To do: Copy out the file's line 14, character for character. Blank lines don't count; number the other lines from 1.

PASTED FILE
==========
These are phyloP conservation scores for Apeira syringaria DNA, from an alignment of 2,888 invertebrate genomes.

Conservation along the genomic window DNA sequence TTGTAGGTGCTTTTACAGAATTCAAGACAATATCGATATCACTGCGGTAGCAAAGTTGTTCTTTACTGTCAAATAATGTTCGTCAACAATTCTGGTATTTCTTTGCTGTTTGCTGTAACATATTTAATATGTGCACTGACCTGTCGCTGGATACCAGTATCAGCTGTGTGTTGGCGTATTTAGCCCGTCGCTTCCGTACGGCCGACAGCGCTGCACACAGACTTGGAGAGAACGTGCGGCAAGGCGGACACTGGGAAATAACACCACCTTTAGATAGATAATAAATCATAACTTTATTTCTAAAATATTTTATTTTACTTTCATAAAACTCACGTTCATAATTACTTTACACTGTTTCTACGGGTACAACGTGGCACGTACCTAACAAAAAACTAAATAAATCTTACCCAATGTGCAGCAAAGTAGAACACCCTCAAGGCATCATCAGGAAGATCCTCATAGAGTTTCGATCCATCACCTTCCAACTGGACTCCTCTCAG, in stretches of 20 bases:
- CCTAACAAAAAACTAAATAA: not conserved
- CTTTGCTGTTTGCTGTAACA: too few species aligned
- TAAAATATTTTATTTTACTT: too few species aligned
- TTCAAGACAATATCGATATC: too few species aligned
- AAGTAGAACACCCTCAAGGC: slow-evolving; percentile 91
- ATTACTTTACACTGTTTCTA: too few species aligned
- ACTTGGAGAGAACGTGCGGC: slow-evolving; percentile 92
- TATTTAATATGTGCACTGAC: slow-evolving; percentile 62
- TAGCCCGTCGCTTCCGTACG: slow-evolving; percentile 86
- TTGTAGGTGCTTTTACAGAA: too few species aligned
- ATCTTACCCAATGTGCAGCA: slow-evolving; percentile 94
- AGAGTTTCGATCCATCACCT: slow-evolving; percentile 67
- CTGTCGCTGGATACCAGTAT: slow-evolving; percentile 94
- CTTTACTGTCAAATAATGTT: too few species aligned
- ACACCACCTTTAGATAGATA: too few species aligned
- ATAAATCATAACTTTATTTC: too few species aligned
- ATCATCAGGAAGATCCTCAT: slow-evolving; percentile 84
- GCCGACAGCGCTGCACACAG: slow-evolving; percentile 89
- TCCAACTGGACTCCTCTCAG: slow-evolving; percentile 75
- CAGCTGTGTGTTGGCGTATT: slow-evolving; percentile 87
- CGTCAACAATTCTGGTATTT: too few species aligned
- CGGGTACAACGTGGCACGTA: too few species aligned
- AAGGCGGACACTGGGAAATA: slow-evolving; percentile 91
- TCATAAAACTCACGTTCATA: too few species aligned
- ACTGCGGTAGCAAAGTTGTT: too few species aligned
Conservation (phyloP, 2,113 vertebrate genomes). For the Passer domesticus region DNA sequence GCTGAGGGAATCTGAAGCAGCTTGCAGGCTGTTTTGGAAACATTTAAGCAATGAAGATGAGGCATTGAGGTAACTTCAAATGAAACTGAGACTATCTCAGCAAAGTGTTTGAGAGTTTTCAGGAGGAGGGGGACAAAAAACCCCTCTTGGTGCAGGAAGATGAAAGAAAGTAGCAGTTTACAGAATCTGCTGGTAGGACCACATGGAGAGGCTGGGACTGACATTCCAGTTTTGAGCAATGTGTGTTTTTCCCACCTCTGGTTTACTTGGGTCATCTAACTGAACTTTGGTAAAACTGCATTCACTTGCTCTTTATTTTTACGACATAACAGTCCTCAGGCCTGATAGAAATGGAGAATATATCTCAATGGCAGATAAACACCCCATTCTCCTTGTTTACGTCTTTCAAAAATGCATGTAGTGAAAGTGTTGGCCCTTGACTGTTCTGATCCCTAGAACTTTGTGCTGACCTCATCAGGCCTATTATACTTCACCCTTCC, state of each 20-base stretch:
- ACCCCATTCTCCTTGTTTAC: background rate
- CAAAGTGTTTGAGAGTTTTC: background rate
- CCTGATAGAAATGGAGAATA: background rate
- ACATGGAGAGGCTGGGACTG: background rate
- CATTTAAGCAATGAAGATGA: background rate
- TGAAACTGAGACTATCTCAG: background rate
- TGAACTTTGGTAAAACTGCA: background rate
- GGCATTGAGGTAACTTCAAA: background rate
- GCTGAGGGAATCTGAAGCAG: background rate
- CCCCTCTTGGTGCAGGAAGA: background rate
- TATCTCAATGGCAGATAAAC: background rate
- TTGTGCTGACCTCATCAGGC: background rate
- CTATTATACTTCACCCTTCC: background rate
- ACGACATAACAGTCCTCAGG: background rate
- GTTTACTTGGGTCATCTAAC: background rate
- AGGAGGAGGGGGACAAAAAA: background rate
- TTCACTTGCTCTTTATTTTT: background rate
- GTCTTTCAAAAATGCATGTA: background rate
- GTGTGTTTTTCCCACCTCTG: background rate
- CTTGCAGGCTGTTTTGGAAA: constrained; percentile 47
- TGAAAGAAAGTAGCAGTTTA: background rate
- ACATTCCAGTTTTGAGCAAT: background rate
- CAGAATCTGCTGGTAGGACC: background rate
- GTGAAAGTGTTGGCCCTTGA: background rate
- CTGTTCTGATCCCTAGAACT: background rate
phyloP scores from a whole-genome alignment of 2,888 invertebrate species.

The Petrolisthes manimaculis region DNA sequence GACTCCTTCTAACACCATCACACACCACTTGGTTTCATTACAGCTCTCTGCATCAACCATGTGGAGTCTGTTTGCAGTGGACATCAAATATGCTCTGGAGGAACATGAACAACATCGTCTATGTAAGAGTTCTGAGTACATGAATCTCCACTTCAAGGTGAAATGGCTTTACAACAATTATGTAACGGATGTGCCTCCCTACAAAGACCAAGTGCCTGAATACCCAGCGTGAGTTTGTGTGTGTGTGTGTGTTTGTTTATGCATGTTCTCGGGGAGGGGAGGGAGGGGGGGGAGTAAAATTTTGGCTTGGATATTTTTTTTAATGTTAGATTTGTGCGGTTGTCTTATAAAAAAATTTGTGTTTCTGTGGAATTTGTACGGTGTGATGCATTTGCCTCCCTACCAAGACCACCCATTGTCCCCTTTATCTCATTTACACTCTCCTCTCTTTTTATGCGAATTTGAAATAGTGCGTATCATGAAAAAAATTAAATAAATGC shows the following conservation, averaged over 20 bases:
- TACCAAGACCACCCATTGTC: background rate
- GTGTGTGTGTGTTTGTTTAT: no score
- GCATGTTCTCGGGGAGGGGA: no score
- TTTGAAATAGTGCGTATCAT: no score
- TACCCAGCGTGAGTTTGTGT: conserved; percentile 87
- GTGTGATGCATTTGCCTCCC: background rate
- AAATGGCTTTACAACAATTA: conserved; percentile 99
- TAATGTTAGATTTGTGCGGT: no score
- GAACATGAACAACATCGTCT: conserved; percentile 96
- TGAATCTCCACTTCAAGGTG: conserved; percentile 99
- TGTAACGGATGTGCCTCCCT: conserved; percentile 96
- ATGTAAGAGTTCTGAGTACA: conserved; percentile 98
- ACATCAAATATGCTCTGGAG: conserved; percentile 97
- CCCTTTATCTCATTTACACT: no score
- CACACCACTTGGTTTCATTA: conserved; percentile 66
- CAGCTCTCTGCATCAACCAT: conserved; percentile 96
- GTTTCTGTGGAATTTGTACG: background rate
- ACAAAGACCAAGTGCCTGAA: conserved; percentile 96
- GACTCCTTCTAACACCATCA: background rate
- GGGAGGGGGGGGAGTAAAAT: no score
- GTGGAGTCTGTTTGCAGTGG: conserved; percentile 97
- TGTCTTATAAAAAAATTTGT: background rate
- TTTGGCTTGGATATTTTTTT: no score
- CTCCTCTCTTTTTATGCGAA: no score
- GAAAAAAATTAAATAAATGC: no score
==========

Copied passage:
- AGAGTTTCGATCCATCACCT: slow-evolving; percentile 67